ABERDEEN PROVING GROUND, Md. -- The U.S. Army's science and technology command center in Afghanistan is unburdening Soldiers by improving power and energy capabilities in theater.

Michael Zalewski, a mechanical engineer with the U.S. Army Research, Development and Engineering Command, deployed to Bagram Airfield from September 2011 to February 2012. He supported Operation Enduring Freedom by reducing the logistics burden of fuel on Soldiers.

Zalewski served as the power and energy subject matter expert for the RDECOM Field Assistance in Science and Technology-Center, or RFAST-C, which brings civilian engineers and technicians to a central location to provide scientific solutions directly in theater.

"These technologies [unburden] the Soldier from the logistics tail of fuel supplies. There are correlations between fuel convoys and casualties," he said. "This unburdens them from having to worry about their fuel supply.

"It enables them to focus more on their immediate mission and less on logistics."
RFAST-C became fully operational in December 2011 at the 401st Army Field Support Brigade.


Zalewski's primary task at RFAST-C was the Energy Initiative Proving Ground, which focused on bringing combat-ready technologies from RDECOM's seven research and engineering centers into the field. He tested and validated these technologies.

"The largest impact that I had was bringing forward the shovel-ready technologies, which were able to make an immediate impact on Soldiers' lives in the field," said Zalewski, who has worked at RDECOM's Communications--Electronics Research, Development and Engineering Center for seven years. "Not only being able to bring this technology forward, but being able to bring back the firsthand understanding of the needs and requirements of the user."

The Office of Assistant Secretary of Defense for Operational Energy Plans and Programs funded the Energy Initiative Proving Ground as a three-part effort, he said.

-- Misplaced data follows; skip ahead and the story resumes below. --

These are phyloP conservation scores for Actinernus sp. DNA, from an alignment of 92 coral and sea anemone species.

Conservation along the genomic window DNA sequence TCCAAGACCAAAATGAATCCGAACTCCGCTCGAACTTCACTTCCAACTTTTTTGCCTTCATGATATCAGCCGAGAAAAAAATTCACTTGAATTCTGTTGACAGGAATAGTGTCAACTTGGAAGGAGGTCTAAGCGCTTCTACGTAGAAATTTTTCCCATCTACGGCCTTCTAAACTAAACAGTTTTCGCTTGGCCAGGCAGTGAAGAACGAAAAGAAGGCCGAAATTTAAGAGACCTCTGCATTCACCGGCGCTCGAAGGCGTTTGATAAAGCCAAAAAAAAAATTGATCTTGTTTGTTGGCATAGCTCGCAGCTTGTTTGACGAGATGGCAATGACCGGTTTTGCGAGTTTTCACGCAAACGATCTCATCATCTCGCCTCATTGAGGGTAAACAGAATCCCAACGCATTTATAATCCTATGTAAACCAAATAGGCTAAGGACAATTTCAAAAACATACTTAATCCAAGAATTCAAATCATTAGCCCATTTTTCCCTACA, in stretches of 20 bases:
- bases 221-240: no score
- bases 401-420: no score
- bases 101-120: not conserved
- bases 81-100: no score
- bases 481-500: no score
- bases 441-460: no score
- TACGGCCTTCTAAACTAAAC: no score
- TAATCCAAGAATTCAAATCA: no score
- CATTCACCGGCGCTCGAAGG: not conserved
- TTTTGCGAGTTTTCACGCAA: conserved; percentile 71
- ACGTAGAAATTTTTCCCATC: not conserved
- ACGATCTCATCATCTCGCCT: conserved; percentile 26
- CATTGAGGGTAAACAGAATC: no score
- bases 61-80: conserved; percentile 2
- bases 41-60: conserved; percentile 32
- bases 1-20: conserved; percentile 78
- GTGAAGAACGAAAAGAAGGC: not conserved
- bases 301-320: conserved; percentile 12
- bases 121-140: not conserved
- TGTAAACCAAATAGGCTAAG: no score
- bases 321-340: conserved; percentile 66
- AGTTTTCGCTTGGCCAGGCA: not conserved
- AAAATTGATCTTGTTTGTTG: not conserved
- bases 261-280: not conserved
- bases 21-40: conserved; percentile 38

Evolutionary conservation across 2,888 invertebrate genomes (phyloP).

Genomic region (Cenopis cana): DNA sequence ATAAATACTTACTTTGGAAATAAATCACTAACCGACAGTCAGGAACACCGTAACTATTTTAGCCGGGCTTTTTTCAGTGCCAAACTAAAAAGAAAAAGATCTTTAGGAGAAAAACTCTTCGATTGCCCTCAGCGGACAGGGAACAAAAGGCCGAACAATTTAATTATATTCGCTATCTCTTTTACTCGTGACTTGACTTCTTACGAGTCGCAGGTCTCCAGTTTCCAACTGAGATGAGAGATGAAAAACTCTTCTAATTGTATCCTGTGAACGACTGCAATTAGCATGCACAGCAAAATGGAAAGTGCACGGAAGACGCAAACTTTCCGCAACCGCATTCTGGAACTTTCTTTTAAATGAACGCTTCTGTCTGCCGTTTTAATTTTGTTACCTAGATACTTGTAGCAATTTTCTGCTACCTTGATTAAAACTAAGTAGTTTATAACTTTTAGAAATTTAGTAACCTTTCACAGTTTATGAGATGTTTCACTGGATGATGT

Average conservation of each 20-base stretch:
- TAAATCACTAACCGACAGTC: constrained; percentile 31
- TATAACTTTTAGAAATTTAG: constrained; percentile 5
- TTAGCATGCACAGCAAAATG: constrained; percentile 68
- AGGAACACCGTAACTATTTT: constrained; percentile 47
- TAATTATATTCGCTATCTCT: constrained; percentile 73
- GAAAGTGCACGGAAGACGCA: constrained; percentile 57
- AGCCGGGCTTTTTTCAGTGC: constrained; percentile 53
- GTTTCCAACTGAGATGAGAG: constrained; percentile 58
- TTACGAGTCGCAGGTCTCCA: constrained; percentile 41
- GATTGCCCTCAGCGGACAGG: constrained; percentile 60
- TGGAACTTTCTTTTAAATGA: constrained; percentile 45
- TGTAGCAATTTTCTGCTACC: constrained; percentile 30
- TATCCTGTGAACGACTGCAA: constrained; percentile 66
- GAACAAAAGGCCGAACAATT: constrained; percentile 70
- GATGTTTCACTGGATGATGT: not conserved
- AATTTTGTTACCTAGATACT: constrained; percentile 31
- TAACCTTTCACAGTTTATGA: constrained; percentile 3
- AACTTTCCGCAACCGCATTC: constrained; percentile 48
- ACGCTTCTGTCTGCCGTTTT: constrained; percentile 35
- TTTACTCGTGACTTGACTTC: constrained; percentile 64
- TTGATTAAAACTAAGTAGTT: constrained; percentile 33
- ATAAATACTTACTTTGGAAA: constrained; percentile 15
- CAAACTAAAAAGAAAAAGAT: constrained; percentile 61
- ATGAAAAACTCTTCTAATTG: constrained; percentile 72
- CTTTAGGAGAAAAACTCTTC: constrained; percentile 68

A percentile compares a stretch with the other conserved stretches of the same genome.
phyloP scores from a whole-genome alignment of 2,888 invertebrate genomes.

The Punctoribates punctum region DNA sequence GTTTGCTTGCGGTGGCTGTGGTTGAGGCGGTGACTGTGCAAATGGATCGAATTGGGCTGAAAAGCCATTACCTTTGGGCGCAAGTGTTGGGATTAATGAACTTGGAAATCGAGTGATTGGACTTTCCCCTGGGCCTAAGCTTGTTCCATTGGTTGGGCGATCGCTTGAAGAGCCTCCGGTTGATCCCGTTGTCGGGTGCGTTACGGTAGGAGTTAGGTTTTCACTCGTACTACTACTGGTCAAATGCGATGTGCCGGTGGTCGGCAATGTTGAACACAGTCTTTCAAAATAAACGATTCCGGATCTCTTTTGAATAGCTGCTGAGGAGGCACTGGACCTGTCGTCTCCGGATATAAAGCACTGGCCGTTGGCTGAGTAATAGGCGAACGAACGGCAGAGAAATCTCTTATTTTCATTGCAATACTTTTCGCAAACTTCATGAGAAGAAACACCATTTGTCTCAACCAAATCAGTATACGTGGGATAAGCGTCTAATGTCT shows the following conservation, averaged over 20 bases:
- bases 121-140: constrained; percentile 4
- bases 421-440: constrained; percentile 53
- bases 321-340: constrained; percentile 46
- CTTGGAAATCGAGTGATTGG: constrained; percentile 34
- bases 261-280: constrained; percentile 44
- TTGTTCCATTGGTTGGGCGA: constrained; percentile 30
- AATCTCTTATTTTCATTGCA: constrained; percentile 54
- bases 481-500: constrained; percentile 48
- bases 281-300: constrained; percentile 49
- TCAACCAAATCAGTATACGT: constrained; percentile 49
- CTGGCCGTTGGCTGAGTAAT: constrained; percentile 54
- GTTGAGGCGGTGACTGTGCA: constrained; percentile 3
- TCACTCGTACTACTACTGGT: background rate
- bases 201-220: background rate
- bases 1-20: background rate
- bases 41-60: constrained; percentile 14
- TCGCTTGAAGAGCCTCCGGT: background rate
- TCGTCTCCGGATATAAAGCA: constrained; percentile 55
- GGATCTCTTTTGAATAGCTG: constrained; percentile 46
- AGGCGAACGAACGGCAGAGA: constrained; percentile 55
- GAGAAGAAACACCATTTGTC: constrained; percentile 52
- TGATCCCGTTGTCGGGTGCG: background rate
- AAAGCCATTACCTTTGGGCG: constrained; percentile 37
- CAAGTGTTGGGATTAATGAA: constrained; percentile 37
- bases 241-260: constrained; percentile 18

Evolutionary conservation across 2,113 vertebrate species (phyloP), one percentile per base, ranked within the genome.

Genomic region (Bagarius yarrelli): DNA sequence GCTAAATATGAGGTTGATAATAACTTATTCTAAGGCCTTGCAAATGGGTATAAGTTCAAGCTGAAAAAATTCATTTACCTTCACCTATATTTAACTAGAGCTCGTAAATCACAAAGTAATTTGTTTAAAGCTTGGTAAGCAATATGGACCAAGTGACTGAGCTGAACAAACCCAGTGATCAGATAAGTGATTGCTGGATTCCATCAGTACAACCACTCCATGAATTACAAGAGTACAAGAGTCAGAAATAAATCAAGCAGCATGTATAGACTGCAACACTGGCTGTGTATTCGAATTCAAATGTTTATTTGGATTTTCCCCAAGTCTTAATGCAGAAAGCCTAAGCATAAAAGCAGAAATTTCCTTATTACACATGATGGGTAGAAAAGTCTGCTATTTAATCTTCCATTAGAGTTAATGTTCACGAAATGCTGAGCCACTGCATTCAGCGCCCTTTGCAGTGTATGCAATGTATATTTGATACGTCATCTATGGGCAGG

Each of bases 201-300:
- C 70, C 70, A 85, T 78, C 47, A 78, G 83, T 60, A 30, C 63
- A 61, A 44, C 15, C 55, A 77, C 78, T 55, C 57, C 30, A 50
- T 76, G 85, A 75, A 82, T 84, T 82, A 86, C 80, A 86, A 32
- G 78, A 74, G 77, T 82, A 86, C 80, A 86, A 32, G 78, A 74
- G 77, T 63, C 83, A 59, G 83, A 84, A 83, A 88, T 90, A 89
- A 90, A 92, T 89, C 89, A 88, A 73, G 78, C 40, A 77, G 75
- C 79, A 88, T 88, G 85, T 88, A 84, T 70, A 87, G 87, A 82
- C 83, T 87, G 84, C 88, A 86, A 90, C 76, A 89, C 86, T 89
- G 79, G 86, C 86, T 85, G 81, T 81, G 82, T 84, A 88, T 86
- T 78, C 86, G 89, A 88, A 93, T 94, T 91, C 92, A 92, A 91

The first part is to reduce energy demand through advanced environmental control units or increasing the thermal resistance of shelters to provide lower heating and cooling loads. The second is purifying water in the field instead of transporting bottled water. Renewable energy (solar panels) powered this process to reduce the logistics demands. The final part is insulating the semi-permanent wooden structures used as barracks with thermal insulation to reduce heating and cooling requirements.


The RFAST-C also supported the Afghan Microgrid Project, which was led by Project Manager Mobile Electric Power, the military's procurement and support agency for electric power generation on tactical battlefields.

Microgrids are designed to provide power independently of traditional grids and to integrate multiple sources of energy for use and storage.

Through AMP, the Army demonstrated an intelligent grid of generators and power distribution so that power production could be accurately and dynamically matched to the demand, Zalewski said.

"It was a natural fit for RDECOM to provide an engineer to support the PM MEP effort overseas due to our extensive background in developing microgrid technologies, renewable energy technologies, and power distribution," he said.

AMP incorporates technologies being deployed to theater. This includes small-scale renewable energies in the 3- to 5-kilowatt range with solar panels and energy-storage devices, as well as larger microgrid technologies such as the Load-Demand Start-Stop system, which networks legacy generators to form a microgrid.

Zalewski assumed oversight of AMP's 1-megawatt microgrid for PM MEP, which was unable to continue supporting the project directly. This system demonstrated a 17 percent reduction in fuel consumption, an 85 percent reduction in generator operating hours, and 67 percent lower maintenance costs.

Before redeploying, he transferred oversight and operation of the microgrid to his replacement, Gregory Dogum, Army Materiel Systems Analysis Activity.


By interacting with Soldiers and fellow scientists for six months at Bagram Airfield, Zalewski said he gained a greater understanding of technology and engineering requirements.

"Some of the greatest value from my deployment was [bringing] back many lessons learned and insight from the field," he said. "Sgt. Maj. Matt De Lay, the RFAST-C noncommissioned officer-in-charge, conducted an extensive series of battlefield circulations covering all the regional commands in Afghanistan. Using the knowledge and information he gathered, I provided engineering insight and analysis back to RDECOM.

"I was able to identify users' needs and gaps. [I was able] to get firsthand user feedback on the technologies that we're developing, bring this home, plug it into our R&D developments, and provide this feedback to the engineers developing future technology."